This weekend’s news cycle revolved entirely around former President Cristina Fernández de Kirchner and corruption accusations against her.
First, disgraced former Public Works Secretary José López revealed to judicial authorities that the infamous bags full of cash he was caught throwing over the walls of a convent – which then turned out to be not an actual convent – really belonged to her. Although Kirchner did not come out to reject the accusations, her son and Frente Para la Victoria (FpV) deputy Máximo did in a radio interview today doing so.
Yesterday afternoon the former President posted a video on YouTube from her house in El Calafate – in the Santa Cruz Province – showing the condition her home was left in after law enforcement officials raided the property, as ordered by Federal Judge Claudio Bonadio in the context of the so-called “notebooks scandal.”
José López’s Accusation
In a new expansion of his testimony, and as part of his plea deal request in the “notebooks scandal,” José López told judicial authorities that the infamous bags he was caught carrying belonged to the former President and that her ex private secretary, Fabián Gutiérrez, was the person who called him on that fateful June 13, 2016, and instructed him to take them somewhere “safe.”
According to reporters with access to the testimony, López indicated that after Néstor Kirchner’s death, Cristina called him to her office to show him a notebook detailing kickbacks and bribes that her late husband received during his time as President – and until his death – and asked him to explain it. Once López did, Cristina asked him if he “would be part of the problem or of the solution,” something he understood as an order to continue with the scheme.
López had already assured the bags did not belong to him when testifying on the first day of the trial against him which investigates where he got the cash. Back then, he said they belonged to “several people from the political landscape” who, through intelligence agents, forced him to take it to the now-infamous convent.
Moreover, he said he did not not who those people were and “didn’t want to know,” indicating that he would not reveal all he knew to protect him and his family. However, the relentless advance of the “notebooks” investigation, in which López also stands accused since his name appeared in them, led him to request the mentioned plea deal and reveal the new information in hopes of getting a shorter prison sentence if found guilty.
The former President did not react publicly to the allegations, but her son Máximo did come out to reject them in a radio interview, saying it is obvious that the money did not belong to her mother. “There were many newspaper covers saying I had millions of dollars in an account I shared with [former Defense Minister] Nilda Garré in the United States. At this point, we need to be extremely patient because powerful interests are involved in Argentina right now,” he said.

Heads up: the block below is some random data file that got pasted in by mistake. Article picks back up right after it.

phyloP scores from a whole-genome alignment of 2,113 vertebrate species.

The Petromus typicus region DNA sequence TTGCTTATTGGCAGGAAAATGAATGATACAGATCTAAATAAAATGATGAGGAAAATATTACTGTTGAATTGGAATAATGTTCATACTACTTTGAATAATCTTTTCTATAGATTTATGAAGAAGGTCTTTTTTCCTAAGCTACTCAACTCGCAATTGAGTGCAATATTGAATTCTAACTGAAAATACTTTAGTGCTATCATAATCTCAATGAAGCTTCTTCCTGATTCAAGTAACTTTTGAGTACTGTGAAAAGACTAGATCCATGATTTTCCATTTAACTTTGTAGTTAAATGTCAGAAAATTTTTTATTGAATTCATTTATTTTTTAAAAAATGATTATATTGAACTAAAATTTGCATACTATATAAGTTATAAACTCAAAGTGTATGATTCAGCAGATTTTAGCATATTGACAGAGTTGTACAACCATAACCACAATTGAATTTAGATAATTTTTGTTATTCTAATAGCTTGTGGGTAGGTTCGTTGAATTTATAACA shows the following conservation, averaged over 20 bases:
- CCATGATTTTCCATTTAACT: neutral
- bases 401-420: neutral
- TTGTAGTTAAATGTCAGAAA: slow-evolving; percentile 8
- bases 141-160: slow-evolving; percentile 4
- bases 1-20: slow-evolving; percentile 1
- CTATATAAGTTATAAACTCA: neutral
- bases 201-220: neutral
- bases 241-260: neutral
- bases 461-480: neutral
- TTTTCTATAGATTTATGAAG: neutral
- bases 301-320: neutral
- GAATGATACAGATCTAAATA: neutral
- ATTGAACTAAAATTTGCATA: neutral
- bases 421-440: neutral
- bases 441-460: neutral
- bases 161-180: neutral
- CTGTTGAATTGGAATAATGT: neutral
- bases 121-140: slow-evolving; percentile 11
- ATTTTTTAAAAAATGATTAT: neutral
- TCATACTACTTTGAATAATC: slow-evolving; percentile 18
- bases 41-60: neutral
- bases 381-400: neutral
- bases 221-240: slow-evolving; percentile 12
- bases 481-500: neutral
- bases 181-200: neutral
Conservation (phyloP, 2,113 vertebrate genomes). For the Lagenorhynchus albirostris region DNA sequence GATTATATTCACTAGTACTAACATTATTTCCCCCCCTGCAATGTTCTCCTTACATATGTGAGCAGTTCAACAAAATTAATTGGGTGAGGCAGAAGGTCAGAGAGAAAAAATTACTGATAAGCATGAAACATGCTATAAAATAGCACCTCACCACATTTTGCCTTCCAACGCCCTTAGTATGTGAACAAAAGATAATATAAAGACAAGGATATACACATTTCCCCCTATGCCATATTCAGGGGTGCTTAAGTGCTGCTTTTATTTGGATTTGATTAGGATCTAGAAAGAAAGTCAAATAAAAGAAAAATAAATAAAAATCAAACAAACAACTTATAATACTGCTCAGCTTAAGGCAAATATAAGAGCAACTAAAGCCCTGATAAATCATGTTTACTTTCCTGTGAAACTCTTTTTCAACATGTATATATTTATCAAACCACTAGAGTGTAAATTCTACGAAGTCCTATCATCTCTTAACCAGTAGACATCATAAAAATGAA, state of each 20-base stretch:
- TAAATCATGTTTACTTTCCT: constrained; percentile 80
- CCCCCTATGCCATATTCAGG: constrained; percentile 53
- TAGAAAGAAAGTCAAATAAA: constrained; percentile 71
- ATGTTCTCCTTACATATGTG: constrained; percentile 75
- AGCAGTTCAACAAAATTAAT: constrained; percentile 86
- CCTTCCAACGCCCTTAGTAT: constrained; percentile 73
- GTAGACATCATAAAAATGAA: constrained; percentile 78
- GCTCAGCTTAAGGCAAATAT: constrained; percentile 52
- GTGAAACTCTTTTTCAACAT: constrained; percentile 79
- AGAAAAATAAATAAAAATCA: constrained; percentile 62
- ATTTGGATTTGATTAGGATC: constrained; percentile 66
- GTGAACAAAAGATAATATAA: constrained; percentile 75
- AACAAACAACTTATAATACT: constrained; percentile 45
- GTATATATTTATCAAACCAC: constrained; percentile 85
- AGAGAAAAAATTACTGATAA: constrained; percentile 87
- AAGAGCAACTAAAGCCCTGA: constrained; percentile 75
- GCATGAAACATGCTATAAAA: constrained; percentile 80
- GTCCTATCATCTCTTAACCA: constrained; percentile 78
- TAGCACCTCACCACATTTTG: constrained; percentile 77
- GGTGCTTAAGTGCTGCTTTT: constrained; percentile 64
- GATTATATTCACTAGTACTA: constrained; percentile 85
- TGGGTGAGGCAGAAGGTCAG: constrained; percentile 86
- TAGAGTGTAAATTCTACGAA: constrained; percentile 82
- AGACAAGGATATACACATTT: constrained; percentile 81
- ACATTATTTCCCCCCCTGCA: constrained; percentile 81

Cristina’s Video About her Raided Home
The former President went from taking punches to throwing them on Sunday: she posted a video on YouTube showing the condition her El Calafate home was left in after law enforcement officials raided it at Judge Bonadio’s orders.
“More than raided, this house was literally taken over by people who Bonadio sent here,” she began, assuring that the raid was not aimed at “gathering information for the investigation, but was another episode of humiliation, and especially of [political] persecution.”
In the 17-minute-long video, the former President displays different parts of her house and emphasizes that the “hegemonic media” that indicated her house had underground floors were lying. Moreover, she shows how walls were allegedly broken by security forces looking for documents, money or other hidden artifacts. She assures the holes on the walls were made to “satisfy a pack of journalists from mainstream media outlets” who “could not leave empty handed.”
“What I said was going to happen, happened. Do you remember that when [the raid] was discussed in the Senate, I asked for a set of conditions so nothing would be broken and things unrelated to the investigation weren’t taken? Well, my worst predictions were unfortunately fulfilled,” said the former President, who at one moment requests the camera person to not break anything because “Bonadio has broken enough things.”
Kirchner listed the objects that the law enforcement seized speaking directly to the camera. Among them were several paintings and a glass duck from a restaurant in Paris “the Argentine ambassador in France invited her to.”
Finally, the former President sat down at a table and delivered an impassionate speech against the Macri administration’s policies. “When my term ended, I left an Argentina where the exchange rate was at AR $9.76 per US dollar, now it is over 40; a bus ticket was AR $3 and now it is AR $12. To be an opposition member in Argentina means opposing policies that lead to massive issuing of sovereign debt, and to oppose policies that lead millions of Argentines to misery and hunger,” she finished.